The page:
7. Nearly. But it isn't the properties of the medium that are changing: it is whether or not the medium is flowing away from you toward the trains, which would delay your detection of the whistles; or flowing toward you from the trains, which would advance the detection. If you had no information on airspeed, say for instance you were observing via a remote video camera and microphone, your measurements of the (apparent) speed of sound would vary according to wind speed and direction wouldn't they? This is an example of Galilean non-invariance. Now substitute 'speed of light' & 'luminiferous aether' for 'speed of sound' & 'air'. What happened when Mickleson & Morley tried looking for these telltale Galilean non-invariances in their measurements of the speed of light through the medium of the luminiferous aether? They found none! This is why there is a fundamental difference between the non-invariant measured speed of sound in air and the invariant measured speed of light in vacuum. No worries. We've all had to work our way through this some time or other.
  8. In what circumstance would a medium be not at rest with respect to itself? Perhaps you intended "... at rest with respect to the observer", ie. a restatement of our 'still air' constraint. Could another restatement of this constraint be that observer and medium must be in the same Galilean reference frame? If so, then if the constraint was a necessary precondition, wouldn't this imply that the apparent speed of sound was not invariant under a Galilean transformation? I stress the word 'apparent' to distinguish between transmission over a measured distance in a measured time interval, as distinct from a physical property of the medium itself. These are two different quantities. Whether the latter is invariant to Galilean transformation is a moot point.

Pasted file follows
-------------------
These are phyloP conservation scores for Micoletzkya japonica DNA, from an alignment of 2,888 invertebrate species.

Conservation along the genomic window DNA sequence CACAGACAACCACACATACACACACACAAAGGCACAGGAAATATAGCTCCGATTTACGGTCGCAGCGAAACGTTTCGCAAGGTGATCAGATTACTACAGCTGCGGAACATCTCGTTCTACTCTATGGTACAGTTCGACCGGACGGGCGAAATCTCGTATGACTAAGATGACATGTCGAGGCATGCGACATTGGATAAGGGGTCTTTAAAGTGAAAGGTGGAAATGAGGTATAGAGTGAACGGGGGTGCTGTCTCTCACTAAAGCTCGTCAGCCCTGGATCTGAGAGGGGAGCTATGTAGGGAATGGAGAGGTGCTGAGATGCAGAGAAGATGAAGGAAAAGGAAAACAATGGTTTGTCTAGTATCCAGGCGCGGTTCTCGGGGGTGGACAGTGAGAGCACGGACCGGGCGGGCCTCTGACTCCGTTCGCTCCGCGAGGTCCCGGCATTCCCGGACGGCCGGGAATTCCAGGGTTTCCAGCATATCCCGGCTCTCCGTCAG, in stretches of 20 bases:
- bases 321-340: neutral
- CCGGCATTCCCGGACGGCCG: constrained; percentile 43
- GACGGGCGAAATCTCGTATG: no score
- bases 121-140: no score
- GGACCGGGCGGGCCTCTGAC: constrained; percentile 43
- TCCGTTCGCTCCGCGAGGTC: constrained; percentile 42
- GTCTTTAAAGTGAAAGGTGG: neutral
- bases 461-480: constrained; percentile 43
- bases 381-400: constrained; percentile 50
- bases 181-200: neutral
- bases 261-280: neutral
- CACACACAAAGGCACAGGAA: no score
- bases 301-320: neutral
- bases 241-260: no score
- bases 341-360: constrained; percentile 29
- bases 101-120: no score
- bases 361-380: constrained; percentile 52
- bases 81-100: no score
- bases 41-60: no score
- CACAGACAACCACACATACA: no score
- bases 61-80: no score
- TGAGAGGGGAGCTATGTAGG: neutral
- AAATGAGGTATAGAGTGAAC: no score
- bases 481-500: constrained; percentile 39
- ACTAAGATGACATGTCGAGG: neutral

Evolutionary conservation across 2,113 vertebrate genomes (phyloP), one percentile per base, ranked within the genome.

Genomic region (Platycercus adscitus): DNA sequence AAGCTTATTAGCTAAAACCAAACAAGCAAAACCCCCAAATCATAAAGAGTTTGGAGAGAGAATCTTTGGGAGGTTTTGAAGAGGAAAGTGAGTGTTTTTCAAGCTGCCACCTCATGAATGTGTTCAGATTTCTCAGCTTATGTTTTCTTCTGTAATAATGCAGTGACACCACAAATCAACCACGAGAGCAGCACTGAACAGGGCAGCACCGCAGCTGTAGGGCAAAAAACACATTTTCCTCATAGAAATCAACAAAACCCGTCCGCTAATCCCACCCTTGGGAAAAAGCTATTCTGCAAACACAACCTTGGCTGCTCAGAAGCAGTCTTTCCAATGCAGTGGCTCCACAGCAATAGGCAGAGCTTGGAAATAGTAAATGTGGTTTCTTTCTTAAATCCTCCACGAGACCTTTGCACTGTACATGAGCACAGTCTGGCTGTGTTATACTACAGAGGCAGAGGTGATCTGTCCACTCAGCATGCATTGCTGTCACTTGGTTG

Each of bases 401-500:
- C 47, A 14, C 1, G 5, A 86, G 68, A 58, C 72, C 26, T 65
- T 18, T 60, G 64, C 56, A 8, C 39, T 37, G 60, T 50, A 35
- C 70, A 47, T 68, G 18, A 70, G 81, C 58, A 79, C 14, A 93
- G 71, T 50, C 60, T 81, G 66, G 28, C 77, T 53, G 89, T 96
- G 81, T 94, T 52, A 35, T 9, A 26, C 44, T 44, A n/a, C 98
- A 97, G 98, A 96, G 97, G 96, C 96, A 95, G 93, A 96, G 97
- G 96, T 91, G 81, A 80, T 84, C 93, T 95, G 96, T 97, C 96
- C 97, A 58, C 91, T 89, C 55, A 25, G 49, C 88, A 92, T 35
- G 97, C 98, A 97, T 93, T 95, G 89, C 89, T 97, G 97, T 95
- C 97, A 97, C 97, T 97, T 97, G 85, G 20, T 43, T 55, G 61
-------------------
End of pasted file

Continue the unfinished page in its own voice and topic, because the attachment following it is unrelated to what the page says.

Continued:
9. Meteorites survive passage through the atmosphere, so perhaps you intend 'audible fireballs'. Even so, these propagate, initially at least, as supersonic bow shocks (sudden pressure discontinuities) rather than sound waves - at velocities dependent on their initial trajectories, and independent (for a while at least) of atmospheric properties. If one bolide were travelling towards the observer, and one away, they would be experienced as two blast wave fronts, the first perhaps considerably more powerful than the second. 'Pitch' is meaningless here. There may be some reflected aftershocks, but not necessarily in any ordered sequence. Perhaps your enquiries would be better served with a simpler less energetic case, such as two locomotives in still air, sounding their steam whistles as they passed each other in opposing directions. In the absence of relatavistic effects, and if the locomotives were perfectly streamlined (ie they weren't dragging a large envelope of air with them) an observer on the station platform would hear two perfectly simultaneous sounds pitched according to their respective Doppler shifts.
  10. 'Robotic skin' is a highly active area of current research, and your OP seems to require a relatively low resolution, planar version of the same thing. I'm puzzled why you pick impedance as the sensed property for this. Most work in this field has been focused on traditional resistance strain gauges, piezoresistance, and capacitance methods though Fibre Bragg Gratings (FBGs) seem to have received a lot of attention recently. The EU Roboskin Project is funded to the tune of about 5 million Euros: details at https://cordis.europa.eu/project/id/231500